The Concept of Endophenotypes in Psychiatric Diseases Meeting the Expectations?
Department of Psychiatry and Psychotherapy, Charité University Medicine, Berlin, Germany. Pharmacopsychiatry
(Impact Factor: 1.85).
09/2008; 41 Suppl 1(S 01):S37-43. DOI: 10.1055/s-2008-1081462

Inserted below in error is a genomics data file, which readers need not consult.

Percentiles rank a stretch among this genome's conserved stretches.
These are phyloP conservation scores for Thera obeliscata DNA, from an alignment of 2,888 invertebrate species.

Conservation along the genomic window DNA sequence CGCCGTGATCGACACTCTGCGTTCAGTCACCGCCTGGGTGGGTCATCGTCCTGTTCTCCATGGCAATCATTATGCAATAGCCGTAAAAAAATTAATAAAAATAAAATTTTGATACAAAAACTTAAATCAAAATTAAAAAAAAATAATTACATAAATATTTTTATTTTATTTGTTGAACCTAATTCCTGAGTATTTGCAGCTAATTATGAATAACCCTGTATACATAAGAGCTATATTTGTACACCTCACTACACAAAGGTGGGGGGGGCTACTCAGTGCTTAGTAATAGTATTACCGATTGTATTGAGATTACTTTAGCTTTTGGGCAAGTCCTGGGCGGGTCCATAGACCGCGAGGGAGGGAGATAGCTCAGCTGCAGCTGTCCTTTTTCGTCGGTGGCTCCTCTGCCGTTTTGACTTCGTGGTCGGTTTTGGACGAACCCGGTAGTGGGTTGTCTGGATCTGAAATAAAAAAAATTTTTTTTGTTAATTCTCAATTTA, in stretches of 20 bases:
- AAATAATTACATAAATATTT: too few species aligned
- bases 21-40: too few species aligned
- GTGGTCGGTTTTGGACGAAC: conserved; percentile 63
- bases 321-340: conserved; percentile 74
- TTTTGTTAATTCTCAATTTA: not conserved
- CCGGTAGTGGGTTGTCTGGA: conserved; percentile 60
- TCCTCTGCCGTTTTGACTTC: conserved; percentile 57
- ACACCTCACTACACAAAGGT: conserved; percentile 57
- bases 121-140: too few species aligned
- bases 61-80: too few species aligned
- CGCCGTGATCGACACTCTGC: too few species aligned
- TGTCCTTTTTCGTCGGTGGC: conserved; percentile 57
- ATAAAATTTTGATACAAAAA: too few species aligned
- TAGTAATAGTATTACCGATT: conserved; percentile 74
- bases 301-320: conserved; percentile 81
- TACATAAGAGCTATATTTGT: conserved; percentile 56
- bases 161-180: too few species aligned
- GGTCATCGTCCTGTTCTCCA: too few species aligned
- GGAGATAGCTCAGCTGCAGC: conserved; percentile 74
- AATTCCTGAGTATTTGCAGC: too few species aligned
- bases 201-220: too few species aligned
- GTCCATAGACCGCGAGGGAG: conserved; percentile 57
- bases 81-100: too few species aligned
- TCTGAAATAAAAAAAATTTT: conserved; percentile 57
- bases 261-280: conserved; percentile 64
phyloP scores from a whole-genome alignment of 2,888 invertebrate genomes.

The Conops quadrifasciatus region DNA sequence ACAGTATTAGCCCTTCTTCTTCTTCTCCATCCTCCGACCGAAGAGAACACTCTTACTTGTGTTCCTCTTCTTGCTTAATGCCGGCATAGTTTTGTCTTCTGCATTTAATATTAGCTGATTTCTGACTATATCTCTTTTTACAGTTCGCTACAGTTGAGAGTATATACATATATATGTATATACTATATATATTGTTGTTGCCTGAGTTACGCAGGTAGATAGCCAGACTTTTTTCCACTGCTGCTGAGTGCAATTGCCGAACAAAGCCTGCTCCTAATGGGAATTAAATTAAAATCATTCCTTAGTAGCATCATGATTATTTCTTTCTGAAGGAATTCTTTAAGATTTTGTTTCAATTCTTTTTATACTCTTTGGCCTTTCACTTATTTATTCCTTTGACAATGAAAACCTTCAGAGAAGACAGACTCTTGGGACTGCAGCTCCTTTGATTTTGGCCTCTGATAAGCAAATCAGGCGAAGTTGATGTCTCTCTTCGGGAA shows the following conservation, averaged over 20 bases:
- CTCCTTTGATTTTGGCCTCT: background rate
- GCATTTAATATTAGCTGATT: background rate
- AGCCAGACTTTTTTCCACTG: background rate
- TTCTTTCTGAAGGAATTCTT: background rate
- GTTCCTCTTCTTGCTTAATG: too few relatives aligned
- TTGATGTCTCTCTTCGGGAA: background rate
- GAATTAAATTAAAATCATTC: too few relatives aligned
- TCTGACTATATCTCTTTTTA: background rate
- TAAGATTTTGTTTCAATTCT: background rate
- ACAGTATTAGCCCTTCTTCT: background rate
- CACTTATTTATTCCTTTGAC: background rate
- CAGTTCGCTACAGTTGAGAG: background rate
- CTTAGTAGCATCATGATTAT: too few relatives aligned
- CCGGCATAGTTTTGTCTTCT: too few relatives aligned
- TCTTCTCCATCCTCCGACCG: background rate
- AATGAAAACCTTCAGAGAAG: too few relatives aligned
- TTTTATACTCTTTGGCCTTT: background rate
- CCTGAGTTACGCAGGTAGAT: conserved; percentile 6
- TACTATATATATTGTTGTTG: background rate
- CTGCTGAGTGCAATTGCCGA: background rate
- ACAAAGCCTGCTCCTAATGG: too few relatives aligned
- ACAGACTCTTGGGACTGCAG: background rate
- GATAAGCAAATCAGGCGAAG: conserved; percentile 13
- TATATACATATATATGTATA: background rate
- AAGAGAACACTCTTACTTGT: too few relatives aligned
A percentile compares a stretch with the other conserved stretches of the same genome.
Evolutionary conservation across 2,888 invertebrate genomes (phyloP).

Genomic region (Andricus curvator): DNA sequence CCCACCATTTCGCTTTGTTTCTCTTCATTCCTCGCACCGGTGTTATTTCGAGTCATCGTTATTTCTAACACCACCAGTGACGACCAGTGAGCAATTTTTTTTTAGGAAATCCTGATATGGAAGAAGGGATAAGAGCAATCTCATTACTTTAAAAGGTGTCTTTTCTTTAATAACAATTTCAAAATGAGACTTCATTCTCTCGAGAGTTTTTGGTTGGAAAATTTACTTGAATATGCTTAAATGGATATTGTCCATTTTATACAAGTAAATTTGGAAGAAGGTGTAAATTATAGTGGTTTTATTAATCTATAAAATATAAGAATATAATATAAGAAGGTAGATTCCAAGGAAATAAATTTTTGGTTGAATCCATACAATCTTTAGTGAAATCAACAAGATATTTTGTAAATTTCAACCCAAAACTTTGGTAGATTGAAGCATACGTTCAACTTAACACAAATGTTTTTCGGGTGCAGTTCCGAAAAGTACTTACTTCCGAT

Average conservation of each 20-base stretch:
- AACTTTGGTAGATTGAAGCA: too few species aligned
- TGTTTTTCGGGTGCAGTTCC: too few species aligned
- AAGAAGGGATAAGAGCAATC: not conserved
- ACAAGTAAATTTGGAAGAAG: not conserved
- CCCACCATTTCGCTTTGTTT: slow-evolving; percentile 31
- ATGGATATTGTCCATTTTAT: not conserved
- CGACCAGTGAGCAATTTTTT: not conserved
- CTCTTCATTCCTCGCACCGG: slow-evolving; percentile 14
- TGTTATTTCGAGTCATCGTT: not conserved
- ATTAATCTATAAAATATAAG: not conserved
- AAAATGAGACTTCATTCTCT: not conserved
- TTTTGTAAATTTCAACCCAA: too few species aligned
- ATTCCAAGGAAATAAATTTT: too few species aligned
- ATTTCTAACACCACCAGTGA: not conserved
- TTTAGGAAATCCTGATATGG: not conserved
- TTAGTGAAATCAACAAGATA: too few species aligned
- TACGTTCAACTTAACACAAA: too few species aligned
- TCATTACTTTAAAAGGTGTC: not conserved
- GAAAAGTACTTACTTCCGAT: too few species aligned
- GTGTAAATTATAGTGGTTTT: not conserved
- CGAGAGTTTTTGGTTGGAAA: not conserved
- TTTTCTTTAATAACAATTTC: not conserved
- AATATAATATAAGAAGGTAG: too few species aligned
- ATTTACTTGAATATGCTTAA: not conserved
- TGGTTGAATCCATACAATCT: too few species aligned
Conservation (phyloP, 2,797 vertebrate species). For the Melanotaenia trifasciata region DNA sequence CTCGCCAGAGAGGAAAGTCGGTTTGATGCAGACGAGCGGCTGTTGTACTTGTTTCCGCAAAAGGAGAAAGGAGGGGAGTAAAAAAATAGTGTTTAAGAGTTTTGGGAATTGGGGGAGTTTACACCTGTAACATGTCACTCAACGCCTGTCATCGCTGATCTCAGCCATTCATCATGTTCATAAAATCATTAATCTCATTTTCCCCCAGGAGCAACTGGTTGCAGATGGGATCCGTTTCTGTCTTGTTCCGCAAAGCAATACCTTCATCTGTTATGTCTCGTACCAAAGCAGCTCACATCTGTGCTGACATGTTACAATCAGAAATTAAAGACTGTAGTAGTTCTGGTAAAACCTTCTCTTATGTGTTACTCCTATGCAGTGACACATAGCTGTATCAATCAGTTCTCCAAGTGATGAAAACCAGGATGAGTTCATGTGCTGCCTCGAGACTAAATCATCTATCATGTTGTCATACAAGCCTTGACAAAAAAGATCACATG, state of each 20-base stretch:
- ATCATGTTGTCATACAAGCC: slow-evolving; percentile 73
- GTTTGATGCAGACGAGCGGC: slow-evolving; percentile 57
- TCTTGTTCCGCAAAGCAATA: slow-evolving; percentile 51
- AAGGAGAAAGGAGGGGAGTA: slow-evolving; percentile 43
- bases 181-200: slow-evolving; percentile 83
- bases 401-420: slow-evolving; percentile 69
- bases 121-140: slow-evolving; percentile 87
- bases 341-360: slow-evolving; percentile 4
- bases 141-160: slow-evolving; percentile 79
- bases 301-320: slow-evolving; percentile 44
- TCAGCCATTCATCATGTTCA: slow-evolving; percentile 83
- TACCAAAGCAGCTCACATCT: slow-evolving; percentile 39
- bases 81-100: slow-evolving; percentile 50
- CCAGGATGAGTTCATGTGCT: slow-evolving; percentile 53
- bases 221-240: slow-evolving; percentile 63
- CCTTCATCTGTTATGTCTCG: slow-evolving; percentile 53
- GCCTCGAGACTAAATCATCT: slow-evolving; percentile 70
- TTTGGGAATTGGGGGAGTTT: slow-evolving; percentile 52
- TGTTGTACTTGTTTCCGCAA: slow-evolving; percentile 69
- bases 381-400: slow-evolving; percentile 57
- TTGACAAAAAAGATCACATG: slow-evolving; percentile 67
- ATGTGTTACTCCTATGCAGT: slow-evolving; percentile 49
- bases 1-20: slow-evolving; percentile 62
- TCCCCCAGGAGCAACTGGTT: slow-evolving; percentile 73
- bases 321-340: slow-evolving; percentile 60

Although the prominent role of genetics in psychiatric diseases has been established in various family, twin and adoption studies over the last decades, the identification of concrete contributing genes has been demanding. The reasons for this are manifold, including inconsistencies in psychiatric classification systems, complexity and heterogeneity of psychiatric disorders, epistatic effects and intervening environmental factors. In recent years interest has focused increasingly on the concept of endophenotypes. Genetic analyses have concentrated on discrete phenotypes supposedly linked to a particular psychiatric disorder by common neurobiological pathways, instead of studying the complex disease itself. Several endophenotypes have been established for psychiatric diseases including electrophysiological abnormalities and alterations in structural and functional brain imaging. Although results seem to be getting more consistent and reliable, several concerns have also emerged with the experience gained on the topic. This review will give an overview of the prospects and limitations related to endophenotypes in psychiatric diseases. We will also summarize essential prerequisites for successful endophenotypes in the future as well as applications for psychiatric diseases which have been envisioned.
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